T-Lymphocytes in Treating Patients With Epstein-Barr Virus-Positive Nasopharyngeal Cancer, NPC
Patients have a type of cancer called nasopharyngeal cancer. This cancer has come back or not gone away or is at high risk for coming back after treatment (including the best treatment we know for nasopharyngeal cancer). We are asking patients to volunteer to be in a research study using special immune system cells called EBV-specific cytotoxic T lymphocytes, a new experimental therapy.
Most patients with nasopharyngeal cancer show evidence of infection with the virus that causes infectious mononucleosis, Epstein Barr virus (EBV), before or at the time of their diagnosis of nasopharyngeal cancer. EBV is found in the cancer cells of most patients with nasopharyngeal cancer, suggesting that it may play a role in causing this cancer. The cancer cells infected by EBV are able to hide from the body's immune system and escape destruction. We want to see if special white blood cells (called T cells) that have been trained to kill EBV-infected cells can survive in the patient's blood and affect the tumor.
We have treated other patients with different EBV positive cancers and have had variable results. Some patients have had some response to the treatment. Some patients have been cured by the treatment. It is not possible for us to predict if this treatment will work for nasopharyngeal cancer.
The purposes of this study are to find the largest safe dose of EBV specific cytotoxic T cells, to learn what the side effects are, and to see whether this therapy might help patients with nasopharyngeal cancer.
|Study Design:||Endpoint Classification: Safety Study
Intervention Model: Single Group Assignment
Masking: Open Label
Primary Purpose: Treatment
|Official Title:||Administration of EBV-Specific T-Lymphocytes to Patients With EBV-Positive Nasopharyngeal Carcinoma|
- Safety of two IV injections of autologously derived Epstein-Barr virus (EBV)-specific cytotoxic T-lymphocytes (CTLs) [ Time Frame: 6 weeks ] [ Designated as safety issue: Yes ]Patients will be enrolled at the first dose level and followed for six weeks after the second dose (which will constitute a course) for evaluation of any critical toxicity
- the survival, immunological efficacy and anti-tumor effects of EBV specific cytotoxic T-lymphocyte lines. [ Time Frame: 12 months ] [ Designated as safety issue: No ]
|Study Start Date:||August 2001|
|Study Completion Date:||June 2012|
|Primary Completion Date:||October 2007 (Final data collection date for primary outcome measure)|
Experimental: EBV specific CTL
autologous EBV specific CTLs
Biological: autologous EBV specific CTLs
30-40cc of peripheral blood will be used to generate EBV specific CTLs
Day 0 - 2 x 10^7 cells/m2 Day 14 - 2 x 10^7 cells/m2
Day 0 - 2 x 10^7 cells/m2 Day 14 - 1 x 10^8 cells/m2
Day 0 - 1 x 10^8 cells/m2 Day 14 - 2 x 10^8 cells/m2
Other Name: EBV specific CTLs
We will first test a biopsy of the tumor (that has already been done) to see if your tumor cells are EBV positive. If the patient is eligible, we will then take 60-70 ml (12-14 teaspoons) of blood from them. We will use this blood to grow more of the T cells in the laboratory. We will first grow an EBV-infected cell line by infecting the blood with EBV virus. This line will then be irradiated so it cannot grow and used to stimulate the T cells. This stimulation will train the T cells to kill cells with EBV on their surface. We will then grow these EBV-specific CTLs by more stimulation with EBV infected cells and a growth factor called Interleukin 2. Next, we will test the T cells to make sure that they kill the EBV-infected cells. If the number of T cells produced is low, we may need to obtain additional blood samples to make these cells.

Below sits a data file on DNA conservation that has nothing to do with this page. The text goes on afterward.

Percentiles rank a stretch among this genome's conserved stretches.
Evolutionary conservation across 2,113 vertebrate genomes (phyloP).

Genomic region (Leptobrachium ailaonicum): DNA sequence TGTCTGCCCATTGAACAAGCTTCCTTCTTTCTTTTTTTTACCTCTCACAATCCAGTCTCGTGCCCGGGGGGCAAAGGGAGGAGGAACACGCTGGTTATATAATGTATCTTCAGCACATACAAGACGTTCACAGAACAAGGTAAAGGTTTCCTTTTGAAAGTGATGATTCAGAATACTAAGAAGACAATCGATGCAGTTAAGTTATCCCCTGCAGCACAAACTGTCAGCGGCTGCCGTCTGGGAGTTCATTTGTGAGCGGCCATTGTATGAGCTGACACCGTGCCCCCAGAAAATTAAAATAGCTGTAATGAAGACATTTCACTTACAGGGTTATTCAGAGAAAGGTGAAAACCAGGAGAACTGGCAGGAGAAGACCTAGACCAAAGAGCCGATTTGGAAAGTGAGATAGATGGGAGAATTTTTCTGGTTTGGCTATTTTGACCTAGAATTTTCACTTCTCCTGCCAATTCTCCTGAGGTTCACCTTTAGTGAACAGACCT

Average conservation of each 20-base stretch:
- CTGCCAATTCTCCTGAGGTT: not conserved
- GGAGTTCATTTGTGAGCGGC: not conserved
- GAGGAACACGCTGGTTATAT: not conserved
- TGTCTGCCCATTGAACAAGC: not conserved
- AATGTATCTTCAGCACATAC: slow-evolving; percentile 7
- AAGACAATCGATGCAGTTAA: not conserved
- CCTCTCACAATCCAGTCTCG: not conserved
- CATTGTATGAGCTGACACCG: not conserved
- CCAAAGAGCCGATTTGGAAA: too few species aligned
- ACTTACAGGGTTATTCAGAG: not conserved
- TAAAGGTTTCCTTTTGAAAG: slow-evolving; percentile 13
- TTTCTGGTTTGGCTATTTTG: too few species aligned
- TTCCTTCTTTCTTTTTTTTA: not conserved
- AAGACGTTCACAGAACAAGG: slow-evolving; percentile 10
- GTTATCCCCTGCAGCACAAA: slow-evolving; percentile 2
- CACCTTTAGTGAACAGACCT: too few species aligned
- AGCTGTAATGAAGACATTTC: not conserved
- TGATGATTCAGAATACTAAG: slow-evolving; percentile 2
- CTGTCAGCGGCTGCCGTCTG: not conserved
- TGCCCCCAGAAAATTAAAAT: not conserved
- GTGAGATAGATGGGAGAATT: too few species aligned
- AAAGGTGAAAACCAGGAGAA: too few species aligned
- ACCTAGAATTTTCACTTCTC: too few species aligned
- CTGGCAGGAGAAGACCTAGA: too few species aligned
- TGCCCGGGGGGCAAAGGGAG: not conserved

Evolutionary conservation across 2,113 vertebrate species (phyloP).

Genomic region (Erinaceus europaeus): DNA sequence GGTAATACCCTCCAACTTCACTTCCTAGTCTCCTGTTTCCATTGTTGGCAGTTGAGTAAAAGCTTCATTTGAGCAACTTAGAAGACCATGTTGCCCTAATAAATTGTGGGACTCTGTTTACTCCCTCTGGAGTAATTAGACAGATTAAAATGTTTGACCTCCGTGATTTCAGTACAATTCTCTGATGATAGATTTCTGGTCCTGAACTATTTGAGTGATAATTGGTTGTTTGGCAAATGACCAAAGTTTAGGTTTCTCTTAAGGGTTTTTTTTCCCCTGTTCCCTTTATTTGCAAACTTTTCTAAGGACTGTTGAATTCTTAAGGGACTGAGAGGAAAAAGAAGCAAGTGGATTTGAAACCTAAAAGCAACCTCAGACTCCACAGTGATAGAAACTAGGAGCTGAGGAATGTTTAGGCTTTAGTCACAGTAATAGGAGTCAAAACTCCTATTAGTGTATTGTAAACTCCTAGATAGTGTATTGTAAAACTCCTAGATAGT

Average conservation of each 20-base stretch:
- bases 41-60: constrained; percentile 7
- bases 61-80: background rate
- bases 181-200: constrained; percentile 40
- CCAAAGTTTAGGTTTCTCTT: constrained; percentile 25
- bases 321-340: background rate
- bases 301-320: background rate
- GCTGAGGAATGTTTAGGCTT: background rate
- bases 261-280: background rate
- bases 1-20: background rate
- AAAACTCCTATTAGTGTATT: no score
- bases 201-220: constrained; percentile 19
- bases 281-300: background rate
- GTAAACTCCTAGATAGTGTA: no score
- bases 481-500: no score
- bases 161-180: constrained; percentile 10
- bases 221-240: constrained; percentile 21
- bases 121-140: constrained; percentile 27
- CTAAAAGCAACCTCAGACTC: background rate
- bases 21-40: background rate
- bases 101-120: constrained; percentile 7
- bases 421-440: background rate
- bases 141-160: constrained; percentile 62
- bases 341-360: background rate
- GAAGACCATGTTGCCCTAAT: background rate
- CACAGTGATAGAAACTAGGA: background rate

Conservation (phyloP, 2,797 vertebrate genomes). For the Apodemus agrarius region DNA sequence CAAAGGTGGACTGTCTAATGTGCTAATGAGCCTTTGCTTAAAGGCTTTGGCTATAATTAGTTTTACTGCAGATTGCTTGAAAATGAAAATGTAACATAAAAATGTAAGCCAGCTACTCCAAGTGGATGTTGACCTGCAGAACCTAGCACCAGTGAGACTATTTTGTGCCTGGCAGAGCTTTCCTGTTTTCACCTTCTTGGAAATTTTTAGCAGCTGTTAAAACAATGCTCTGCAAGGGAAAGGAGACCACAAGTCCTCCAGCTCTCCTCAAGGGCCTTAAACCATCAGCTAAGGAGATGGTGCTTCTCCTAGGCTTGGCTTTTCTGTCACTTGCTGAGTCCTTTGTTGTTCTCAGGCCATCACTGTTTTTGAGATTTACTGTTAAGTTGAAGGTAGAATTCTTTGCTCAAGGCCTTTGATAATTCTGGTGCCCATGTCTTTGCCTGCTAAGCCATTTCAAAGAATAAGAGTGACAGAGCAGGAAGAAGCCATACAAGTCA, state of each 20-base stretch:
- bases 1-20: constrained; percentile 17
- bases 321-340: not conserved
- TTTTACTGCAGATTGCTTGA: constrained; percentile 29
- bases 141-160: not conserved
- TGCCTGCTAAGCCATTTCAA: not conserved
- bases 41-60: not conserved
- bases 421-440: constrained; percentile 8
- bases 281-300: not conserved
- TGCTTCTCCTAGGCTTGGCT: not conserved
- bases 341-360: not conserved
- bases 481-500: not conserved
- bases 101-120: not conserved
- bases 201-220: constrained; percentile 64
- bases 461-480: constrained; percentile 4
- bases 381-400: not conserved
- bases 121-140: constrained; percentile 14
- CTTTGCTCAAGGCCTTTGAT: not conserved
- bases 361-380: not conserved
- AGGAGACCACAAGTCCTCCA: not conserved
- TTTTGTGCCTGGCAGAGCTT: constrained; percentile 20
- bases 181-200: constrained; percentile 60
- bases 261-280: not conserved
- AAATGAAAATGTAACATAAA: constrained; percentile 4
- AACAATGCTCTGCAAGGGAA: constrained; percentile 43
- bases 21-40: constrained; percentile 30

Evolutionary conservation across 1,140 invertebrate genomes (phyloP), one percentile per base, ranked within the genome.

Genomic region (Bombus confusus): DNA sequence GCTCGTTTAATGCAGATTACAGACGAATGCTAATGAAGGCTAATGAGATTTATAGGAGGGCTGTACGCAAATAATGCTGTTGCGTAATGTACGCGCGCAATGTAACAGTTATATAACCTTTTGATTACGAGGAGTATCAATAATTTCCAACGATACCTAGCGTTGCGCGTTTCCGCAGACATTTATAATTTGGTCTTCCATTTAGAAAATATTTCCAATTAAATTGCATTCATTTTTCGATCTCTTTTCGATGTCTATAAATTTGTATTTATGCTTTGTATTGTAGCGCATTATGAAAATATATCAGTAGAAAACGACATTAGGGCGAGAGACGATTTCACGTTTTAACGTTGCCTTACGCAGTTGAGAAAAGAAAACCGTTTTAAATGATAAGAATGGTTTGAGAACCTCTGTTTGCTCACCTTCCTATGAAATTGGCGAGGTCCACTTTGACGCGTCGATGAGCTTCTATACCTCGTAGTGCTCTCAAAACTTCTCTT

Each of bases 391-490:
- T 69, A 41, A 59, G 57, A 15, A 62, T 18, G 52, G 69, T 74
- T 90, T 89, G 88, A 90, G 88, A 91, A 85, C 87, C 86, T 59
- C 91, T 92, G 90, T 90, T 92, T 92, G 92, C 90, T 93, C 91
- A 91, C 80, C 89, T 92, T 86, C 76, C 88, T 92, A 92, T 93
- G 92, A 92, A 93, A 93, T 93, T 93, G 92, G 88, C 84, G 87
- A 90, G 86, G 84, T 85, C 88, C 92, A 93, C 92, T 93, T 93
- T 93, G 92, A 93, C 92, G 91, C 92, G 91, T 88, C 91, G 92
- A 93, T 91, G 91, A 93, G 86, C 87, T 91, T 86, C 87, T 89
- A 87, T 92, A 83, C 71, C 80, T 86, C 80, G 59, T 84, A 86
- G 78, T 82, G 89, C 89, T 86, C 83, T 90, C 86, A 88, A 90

The cells (which are the patient's own T cells) will be injected into them over 10 minutes, after pretreatment with Tylenol and Benadryl. A total of two doses will be given two weeks apart. All of the Treatments will be given by the Center for Cell and Gene Therapy at Texas Children's Hospital or the Methodist Hospital.
We will follow the patient in the clinic after the injections. To learn more about the way the T cells are working and how long they last in the body, an extra 10-60 mls (2-12 teaspoons) of blood will be taken before the infusion and 3-4 days after the infusion (this is optional). Up to 40 ml (8 teaspoons) of blood will also be drawn at 1, 2, 4 and 6 weeks post-infusion, and then at 3, 6, 9, and 12 months. The blood may be drawn from the patient's central line at the time of the regular blood tests. We will use this blood to look at the immune response to the patient's cancer. Over the course of the study, up to 29 tablespoons of blood will be drawn.
Patients will also have repeat scans at 8 weeks after the first injections. If these show stable or improving disease they may (if the patient wishs) receive up to 6 extra doses of cells. These would be given every 1-3 months. If the patient has additional injections of cells after the first two infusions, we will take extra blood tests before each infusion, at the end of each infusion, 3-4 days after each infusion (day optional depending on patient preference), and at 1 and 2 weeks after each infusion. We will also do an extra scan between 1 and 3 months after the last infusion. Follow up will then continue every 3 months and will continue until 12 months after the last infusion.
|United States, Texas|
|Texas Children's Hospital|
|Houston, Texas, United States, 77030|
|The Methodist Hospital|
|Houston, Texas, United States, 77030|
|Principal Investigator:||Helen E. Heslop, MD||Baylor College of Medicine|